Yeola a sleepy town in Nashik, Maharashtra is the home for the world famous Paithani Sarees. Paithani Sarees named after it’s birthplace Paithan in Aurangabad district is a traditional handloom silk saree that sport intricately embroidered gold or silver borders. Paithani sari is made of silk and zari. It is a plain weave, with weft figuring designs according to the principles of tapestry. 20-22 denier-organized silk is used in warp, while twofold ply, very lightly twisted 30-32 silk is used for weft. Traditionally, Paithanis had a coloured, cotton muslin field that often contained considerable supplementary zari patterning. However, in the 19th century, silk fields were also woven. It is considered as one of the richest saris in India.
Manmad, on the Mumbai-Howrah rail route, is the nearest railway station from where it takes half an hour by road through the lush green fields to reach Yeola. And being no exception, we also took the same route.
There are around a thousand handlooms in and around Yeola. Our travel itinerary allowed us only one day for this visit and we had to plan our meetings very meticulously. There was so much to see, discuss and understand that we decided to skip our lunch and adjust the day’s hunger by biscuits and coke which we carried with us.
The streets in Yeola are very narrow, may be designed for the bullock carts of the old times. However, it was not very difficult to travel as there aren’t many vehicles plying. The weavers and their shops are on either side of this street which houses old traditional houses with wooden stairs and ceilings. Most of them have their shops and residence in the same building. The shops are designed in old traditional style with mattresses spread on the floor with white covering sheets on which the seller and the buyer together squat and discuss over these tastefully done sarees.
The weavers we discussed are involved in this rare art form from generations, many as old as seven to ten generations. They proudly showed us their looms which were used by their forefathers to weave this beautiful piece of art, and the same weaving technology without much change is still being used by them and they continue to take their family tradition ahead, weaving beautiful Paithani sarees. These looms many as old as more than a century were the same which have woven these beautiful sarees for the ladies from the royal families and the Peshwas. In the days of Peshwas, the borders and the pallu were made of pure gold mixed with copper to give it strength. The proportion was 1 kg of gold to 1 tola of copper. The combination was spun into a fine wire called the zari. In recent times, zari is made of silver, coated with gold plating.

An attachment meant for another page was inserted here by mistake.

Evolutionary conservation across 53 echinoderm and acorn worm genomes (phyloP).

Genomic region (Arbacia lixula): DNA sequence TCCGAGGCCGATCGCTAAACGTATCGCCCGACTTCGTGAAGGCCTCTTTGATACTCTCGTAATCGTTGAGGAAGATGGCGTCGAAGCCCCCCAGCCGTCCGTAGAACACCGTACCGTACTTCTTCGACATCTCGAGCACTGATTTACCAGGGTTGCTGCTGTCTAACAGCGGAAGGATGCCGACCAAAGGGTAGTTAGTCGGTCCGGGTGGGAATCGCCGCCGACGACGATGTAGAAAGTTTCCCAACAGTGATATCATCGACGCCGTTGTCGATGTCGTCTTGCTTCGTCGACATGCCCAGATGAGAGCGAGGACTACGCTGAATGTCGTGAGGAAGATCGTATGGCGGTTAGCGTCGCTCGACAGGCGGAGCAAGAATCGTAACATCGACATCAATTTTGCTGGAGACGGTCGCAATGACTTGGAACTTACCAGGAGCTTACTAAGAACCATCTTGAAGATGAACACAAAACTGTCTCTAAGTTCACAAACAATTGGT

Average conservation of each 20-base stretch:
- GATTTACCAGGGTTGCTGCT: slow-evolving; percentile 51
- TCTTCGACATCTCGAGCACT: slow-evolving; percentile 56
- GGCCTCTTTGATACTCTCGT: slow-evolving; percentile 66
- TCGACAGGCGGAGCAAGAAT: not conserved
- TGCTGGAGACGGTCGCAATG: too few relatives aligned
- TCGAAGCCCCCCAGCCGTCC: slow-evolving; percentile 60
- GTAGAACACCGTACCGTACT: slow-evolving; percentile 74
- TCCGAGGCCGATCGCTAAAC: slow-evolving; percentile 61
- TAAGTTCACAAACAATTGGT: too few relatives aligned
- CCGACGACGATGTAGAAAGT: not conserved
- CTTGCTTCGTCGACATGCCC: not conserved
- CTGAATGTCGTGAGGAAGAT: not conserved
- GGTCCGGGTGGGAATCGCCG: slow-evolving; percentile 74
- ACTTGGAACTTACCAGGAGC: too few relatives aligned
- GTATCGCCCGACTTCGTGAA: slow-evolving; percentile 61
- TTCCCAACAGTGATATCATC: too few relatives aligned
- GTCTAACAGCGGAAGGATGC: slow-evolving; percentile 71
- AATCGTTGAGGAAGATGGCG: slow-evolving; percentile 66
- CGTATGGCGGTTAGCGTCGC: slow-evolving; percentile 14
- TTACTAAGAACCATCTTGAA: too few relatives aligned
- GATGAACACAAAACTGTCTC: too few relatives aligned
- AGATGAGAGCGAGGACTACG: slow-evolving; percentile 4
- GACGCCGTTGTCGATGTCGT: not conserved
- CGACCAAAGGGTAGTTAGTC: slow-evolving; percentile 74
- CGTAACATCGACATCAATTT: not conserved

Most of the weavers we met use only fine and premium quality of silk and Zari, and are specialised for unique intricate patterns and motifs. The greatest advantage of them is that they have their own design and weaving centre with a team of imaginative and innovative master craftsmen who unleash the natural beauty of Indian tradition with their looms, and the knowledge of weaving at their fingertips.
The concept of rareitis was very much welcomed by most of them, as they were also looking for a genuine source for preserving this valuable tradition for their future generation. In the end, it was a very long and tiring day, but the outcome of meeting these weavers and getting them registered in rareitis as sellers was soul satisfying. A befitting reward to all the effort and pain we endured, keeping our mission at rareitis to reach out these rare Indian masterpieces to it’s connoisseurs at its true value. And most importantly, ensuring that these artisans get their worth, let’s say equal to their weight in original Zari.
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